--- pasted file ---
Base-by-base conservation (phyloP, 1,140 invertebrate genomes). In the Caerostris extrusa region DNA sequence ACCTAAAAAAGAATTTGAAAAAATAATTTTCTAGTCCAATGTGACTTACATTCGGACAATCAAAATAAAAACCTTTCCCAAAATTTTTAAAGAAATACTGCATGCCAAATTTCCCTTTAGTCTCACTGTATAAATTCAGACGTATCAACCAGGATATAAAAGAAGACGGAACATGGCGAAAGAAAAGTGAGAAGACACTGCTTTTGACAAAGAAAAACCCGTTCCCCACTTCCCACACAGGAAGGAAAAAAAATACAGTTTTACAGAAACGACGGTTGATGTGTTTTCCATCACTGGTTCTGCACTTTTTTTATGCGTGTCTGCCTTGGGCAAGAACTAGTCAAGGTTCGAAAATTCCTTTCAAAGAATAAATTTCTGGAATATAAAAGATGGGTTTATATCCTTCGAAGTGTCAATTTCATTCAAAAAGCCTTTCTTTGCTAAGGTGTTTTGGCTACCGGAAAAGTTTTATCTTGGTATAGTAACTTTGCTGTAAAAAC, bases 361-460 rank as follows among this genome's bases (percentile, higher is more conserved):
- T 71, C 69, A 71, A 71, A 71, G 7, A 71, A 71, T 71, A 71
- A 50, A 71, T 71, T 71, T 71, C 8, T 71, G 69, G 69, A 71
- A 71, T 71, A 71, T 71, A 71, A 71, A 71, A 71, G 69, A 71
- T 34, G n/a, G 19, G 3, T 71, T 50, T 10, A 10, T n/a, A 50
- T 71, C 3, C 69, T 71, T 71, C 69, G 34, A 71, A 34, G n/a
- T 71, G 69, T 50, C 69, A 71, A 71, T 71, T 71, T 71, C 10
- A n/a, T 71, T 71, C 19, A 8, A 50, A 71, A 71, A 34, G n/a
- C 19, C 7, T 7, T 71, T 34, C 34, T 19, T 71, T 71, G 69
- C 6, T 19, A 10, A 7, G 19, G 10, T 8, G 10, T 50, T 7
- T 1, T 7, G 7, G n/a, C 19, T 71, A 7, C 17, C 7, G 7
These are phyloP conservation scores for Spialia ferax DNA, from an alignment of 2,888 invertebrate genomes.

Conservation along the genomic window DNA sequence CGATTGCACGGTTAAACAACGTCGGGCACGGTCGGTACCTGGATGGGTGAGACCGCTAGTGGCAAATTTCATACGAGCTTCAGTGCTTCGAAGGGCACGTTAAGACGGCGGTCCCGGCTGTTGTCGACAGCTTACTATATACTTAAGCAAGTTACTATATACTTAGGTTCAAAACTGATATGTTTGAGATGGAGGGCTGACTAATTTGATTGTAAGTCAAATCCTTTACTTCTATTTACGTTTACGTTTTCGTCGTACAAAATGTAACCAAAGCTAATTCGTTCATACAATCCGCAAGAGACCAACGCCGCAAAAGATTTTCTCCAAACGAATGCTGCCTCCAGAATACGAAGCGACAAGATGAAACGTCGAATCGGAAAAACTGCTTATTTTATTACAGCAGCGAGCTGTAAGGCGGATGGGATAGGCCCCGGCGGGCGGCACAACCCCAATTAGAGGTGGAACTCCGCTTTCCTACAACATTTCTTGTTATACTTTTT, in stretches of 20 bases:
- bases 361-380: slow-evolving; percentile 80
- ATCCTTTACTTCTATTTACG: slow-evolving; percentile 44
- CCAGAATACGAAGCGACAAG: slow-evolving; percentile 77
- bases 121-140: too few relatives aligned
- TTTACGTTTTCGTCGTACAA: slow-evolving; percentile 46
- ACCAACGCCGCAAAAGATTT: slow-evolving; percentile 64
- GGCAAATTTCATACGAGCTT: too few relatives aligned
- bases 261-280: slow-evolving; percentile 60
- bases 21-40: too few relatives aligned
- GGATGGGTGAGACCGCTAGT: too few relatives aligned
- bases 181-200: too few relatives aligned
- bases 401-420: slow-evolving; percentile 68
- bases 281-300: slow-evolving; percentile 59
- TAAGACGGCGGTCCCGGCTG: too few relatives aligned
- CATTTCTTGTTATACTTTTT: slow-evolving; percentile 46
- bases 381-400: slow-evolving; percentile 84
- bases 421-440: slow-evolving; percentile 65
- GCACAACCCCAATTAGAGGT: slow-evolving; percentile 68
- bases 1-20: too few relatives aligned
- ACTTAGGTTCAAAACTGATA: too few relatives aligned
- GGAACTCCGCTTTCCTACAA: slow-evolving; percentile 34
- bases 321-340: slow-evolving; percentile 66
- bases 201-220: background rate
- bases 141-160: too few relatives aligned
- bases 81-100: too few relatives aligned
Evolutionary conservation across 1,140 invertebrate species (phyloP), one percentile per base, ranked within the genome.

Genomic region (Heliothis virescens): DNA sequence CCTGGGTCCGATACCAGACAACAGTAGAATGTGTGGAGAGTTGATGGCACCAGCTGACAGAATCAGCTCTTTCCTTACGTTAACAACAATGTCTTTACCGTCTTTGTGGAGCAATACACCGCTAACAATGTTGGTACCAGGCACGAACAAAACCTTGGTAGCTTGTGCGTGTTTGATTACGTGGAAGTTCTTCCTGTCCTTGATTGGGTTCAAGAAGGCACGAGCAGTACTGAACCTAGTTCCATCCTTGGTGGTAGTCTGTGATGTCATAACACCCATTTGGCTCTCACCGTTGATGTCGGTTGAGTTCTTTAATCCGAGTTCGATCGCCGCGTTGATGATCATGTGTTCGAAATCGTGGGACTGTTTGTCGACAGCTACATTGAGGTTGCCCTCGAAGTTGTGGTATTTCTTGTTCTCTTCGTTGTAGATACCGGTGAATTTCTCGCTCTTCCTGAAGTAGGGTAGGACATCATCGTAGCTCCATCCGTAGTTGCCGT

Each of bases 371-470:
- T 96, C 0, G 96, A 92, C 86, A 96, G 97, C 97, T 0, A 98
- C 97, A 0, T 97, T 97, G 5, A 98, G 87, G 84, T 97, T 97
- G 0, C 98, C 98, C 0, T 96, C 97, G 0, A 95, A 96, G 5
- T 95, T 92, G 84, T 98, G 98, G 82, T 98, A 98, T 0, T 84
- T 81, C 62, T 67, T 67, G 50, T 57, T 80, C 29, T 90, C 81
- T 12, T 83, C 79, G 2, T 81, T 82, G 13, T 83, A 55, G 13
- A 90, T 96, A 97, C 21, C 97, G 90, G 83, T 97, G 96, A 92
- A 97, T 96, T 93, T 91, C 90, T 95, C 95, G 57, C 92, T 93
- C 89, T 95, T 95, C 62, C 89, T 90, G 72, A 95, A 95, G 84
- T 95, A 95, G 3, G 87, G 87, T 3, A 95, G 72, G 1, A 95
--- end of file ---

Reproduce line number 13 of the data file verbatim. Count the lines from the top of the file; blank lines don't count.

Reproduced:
Conservation along the genomic window DNA sequence CGATTGCACGGTTAAACAACGTCGGGCACGGTCGGTACCTGGATGGGTGAGACCGCTAGTGGCAAATTTCATACGAGCTTCAGTGCTTCGAAGGGCACGTTAAGACGGCGGTCCCGGCTGTTGTCGACAGCTTACTATATACTTAAGCAAGTTACTATATACTTAGGTTCAAAACTGATATGTTTGAGATGGAGGGCTGACTAATTTGATTGTAAGTCAAATCCTTTACTTCTATTTACGTTTACGTTTTCGTCGTACAAAATGTAACCAAAGCTAATTCGTTCATACAATCCGCAAGAGACCAACGCCGCAAAAGATTTTCTCCAAACGAATGCTGCCTCCAGAATACGAAGCGACAAGATGAAACGTCGAATCGGAAAAACTGCTTATTTTATTACAGCAGCGAGCTGTAAGGCGGATGGGATAGGCCCCGGCGGGCGGCACAACCCCAATTAGAGGTGGAACTCCGCTTTCCTACAACATTTCTTGTTATACTTTTT, in stretches of 20 bases: